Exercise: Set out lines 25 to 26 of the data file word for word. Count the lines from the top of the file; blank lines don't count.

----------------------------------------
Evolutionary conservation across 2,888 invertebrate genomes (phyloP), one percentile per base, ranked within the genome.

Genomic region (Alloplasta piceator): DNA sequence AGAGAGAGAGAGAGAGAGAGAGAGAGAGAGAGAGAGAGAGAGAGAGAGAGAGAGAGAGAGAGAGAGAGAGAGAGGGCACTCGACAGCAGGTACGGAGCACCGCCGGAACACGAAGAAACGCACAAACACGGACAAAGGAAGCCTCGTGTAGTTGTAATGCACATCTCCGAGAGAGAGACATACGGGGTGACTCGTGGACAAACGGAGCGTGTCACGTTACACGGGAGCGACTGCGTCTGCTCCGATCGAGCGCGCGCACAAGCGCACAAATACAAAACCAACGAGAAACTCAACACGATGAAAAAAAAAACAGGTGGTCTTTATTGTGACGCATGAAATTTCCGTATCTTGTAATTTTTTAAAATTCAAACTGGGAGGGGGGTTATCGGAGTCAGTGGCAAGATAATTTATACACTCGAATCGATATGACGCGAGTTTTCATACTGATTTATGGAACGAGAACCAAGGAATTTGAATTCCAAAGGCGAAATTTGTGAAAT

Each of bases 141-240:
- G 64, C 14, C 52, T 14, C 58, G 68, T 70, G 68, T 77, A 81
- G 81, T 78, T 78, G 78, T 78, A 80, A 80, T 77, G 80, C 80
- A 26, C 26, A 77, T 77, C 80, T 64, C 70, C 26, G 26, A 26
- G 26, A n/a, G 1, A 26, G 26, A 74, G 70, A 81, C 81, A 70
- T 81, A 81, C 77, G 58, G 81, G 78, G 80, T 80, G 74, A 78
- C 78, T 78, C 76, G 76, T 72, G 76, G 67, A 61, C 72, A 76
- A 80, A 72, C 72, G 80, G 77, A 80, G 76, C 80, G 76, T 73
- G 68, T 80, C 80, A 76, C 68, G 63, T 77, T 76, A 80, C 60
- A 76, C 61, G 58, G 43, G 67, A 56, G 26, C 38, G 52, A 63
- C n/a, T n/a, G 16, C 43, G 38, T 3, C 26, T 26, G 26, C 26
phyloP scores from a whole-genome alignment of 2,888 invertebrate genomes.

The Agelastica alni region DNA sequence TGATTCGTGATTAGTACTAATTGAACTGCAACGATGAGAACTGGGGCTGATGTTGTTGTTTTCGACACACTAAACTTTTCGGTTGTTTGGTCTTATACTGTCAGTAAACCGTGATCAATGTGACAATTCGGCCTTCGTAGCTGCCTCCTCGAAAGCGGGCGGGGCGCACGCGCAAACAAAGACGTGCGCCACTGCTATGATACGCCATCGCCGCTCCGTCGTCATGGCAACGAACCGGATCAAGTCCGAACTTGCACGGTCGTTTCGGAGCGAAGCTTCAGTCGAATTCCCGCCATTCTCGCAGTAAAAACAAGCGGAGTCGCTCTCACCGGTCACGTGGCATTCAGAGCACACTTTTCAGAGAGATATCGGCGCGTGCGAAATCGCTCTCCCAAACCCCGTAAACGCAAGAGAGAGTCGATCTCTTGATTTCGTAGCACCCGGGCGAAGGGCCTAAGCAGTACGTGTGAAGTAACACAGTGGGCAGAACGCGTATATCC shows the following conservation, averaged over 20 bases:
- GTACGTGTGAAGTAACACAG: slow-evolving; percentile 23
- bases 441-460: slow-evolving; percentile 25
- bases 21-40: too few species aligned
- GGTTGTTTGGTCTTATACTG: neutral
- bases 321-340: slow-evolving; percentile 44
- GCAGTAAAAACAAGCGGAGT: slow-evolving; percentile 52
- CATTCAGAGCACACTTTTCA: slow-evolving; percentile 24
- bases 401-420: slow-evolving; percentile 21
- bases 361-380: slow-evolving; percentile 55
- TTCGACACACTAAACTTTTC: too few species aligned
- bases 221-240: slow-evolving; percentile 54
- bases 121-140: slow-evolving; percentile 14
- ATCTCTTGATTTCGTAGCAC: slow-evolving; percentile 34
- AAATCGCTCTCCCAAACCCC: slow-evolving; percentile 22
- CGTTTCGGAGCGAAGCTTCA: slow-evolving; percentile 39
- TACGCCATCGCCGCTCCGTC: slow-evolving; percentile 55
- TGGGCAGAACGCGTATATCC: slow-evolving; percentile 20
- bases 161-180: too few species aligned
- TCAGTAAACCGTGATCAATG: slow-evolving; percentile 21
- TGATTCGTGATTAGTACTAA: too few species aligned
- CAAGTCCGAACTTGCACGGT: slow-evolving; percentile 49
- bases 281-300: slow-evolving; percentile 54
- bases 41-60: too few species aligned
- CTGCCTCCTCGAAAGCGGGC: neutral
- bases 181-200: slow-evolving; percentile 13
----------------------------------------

- TTCGACACACTAAACTTTTC: too few species aligned
- bases 221-240: slow-evolving; percentile 54